Did you know medication isn't the only option when it comes to lowering your blood pressure? There are a number of healthy-lifestyle changes you can make to your daily routine to help bring your levels back down. From exercises to diets, we have some of the top tips for getting your health back on track:
There are a number of exercises you can try, because the movement will help your heart use oxygen more efficiently.1 As a result, your ticker won't have to work so hard to get your blood pumping. Cardio workouts are best for high blood pressure patients, and sometimes there's nothing better than hitting the pavement for a power walk. The key is to exercise regularly and for 30 to 60 minutes when you do. You may want to plan a specific routine with your doctor.
When planning your menu for lowering blood pressure, of course you need to keep it healthy. Up your potassium intake with fruits, vegetables and low fat dairy products. As for the meat of your meals, opt for lean selections and fish. Try to cut sodium and saturated fats from your menu whenever possible. Eating Well magazine suggests finding recipes that are high in fiber and low in cholesterol.2 Don't forget to take into consideration the nutrition facts on the labels of beverages as well. Plus, an excess of alcohol or caffeine is bad for blood pressure.
It's not news that tobacco products are unhealthy. When it comes to blood pressure, the nicotine that comes along with smoking can increase it. So, avoid smoking and secondhand smoke at all costs if you're serious about lowering yours. It can also help to reduce your risk for heart disease, according to the Mayo Clinic.3 Other lifestyle changes you'll want to try making include reducing stress and anxiety – this can be especially difficult when the cause is work. Work on lowering both through deep-breathing exercises, meditation or a lovely massage.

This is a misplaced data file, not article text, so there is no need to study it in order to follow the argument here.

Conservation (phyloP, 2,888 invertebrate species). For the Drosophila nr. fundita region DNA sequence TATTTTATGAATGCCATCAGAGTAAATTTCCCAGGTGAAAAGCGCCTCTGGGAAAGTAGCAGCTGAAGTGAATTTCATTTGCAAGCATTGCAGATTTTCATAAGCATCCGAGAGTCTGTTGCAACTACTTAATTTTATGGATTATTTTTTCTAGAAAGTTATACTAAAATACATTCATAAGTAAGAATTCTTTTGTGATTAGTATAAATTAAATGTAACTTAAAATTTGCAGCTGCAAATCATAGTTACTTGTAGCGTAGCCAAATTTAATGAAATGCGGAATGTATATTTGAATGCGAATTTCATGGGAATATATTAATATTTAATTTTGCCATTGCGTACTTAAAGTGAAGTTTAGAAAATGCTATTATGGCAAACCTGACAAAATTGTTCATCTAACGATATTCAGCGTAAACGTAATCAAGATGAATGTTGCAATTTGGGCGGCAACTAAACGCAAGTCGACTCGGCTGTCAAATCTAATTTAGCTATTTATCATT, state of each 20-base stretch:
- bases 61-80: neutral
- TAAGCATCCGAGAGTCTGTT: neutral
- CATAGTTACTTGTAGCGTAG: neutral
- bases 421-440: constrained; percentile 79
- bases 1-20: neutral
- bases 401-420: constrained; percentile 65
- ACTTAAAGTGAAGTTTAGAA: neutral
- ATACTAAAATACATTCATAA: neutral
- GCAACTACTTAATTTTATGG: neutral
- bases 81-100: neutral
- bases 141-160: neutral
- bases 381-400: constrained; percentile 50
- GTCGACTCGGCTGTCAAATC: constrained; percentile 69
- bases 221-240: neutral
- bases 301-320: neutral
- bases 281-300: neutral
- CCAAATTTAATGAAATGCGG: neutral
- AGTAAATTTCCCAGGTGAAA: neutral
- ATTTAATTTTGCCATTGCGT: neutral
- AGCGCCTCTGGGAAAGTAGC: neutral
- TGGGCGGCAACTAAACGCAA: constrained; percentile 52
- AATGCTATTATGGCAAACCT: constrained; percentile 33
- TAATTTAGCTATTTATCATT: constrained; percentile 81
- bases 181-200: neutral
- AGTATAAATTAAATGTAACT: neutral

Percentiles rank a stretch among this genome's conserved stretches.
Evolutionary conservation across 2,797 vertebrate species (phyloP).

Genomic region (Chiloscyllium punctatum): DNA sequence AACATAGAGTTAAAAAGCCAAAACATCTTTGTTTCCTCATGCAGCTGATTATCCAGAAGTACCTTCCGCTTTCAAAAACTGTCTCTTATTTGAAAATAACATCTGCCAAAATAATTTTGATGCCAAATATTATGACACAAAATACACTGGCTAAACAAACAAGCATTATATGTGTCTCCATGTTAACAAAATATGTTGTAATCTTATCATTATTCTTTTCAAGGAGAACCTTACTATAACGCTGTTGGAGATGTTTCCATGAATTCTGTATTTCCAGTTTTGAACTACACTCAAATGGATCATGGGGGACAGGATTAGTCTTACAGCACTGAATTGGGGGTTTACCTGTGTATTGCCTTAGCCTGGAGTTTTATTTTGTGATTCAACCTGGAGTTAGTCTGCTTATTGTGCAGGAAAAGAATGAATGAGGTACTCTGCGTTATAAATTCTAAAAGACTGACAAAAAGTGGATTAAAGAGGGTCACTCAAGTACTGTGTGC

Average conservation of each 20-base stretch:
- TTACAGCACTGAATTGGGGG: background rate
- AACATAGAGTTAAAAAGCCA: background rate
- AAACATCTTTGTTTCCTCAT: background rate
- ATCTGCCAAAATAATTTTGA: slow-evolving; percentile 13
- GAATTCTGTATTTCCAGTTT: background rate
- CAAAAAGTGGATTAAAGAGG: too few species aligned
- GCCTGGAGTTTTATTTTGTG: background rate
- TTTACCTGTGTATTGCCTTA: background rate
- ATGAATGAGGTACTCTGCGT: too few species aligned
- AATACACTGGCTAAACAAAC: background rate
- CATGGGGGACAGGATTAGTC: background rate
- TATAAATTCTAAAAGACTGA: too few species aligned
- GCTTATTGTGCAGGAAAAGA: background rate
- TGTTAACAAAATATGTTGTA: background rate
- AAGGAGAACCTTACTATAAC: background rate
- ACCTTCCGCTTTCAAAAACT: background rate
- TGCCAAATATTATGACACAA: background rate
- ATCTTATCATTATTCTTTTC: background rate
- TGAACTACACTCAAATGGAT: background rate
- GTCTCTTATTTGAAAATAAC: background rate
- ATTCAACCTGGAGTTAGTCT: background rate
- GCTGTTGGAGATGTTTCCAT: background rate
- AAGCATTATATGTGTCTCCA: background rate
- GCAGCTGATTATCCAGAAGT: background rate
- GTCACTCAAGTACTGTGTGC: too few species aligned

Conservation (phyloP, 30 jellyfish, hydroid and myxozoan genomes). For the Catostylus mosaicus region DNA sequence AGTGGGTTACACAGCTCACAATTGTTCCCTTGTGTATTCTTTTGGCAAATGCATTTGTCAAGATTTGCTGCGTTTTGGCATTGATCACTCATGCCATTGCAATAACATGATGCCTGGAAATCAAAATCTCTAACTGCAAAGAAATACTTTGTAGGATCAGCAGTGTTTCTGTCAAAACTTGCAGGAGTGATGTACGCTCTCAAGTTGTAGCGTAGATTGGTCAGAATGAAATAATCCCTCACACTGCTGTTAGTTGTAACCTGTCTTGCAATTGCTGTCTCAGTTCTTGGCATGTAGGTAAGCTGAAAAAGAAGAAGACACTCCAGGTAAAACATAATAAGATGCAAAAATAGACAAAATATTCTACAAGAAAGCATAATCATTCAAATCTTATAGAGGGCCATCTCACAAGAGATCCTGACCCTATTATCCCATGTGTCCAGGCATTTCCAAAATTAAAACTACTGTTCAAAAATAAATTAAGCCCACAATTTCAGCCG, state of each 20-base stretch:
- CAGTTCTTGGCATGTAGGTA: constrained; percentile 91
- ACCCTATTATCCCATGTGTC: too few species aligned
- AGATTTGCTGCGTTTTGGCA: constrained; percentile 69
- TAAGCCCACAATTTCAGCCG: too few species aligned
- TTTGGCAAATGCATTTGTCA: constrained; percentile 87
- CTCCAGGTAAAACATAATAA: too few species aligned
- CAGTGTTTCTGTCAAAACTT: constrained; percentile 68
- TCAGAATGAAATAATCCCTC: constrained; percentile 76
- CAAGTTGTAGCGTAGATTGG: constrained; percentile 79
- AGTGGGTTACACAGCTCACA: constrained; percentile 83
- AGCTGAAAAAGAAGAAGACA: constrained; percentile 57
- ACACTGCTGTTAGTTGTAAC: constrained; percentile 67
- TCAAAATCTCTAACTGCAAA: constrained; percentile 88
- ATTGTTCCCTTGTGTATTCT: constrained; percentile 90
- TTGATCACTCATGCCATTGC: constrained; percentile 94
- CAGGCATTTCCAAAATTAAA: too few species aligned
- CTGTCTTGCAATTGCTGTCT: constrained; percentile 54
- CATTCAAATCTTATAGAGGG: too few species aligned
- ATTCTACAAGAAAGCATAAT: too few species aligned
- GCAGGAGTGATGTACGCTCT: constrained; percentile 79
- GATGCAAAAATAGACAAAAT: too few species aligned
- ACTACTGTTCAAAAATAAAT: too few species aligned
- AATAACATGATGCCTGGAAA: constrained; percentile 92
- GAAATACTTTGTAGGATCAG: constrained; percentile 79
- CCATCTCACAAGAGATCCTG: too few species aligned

As great and important as these tips for healthy living are, you will likely need medical assistance in lowering your blood pressure. Be sure to regularly monitor your pressure at home so that you know whether or not these changes are being effective. It's also key to make and attend regular appointments with your doctor. It's especially important to touch base with your doctor on a monthly basis if you have recently changed your methods for treatment. This will provide you with insight to your progress, and can help to encourage healthy-living changes when you find out how much the diet and exercise are helping.
1 ABC News, "13 Natural ways to lower your blood pressure" May 26, 2013
2 Eating Well, "High blood pressure diet recipes and menus"
3 Mayo Clinic, "10 ways to control high blood pressure without medication" July 19, 2012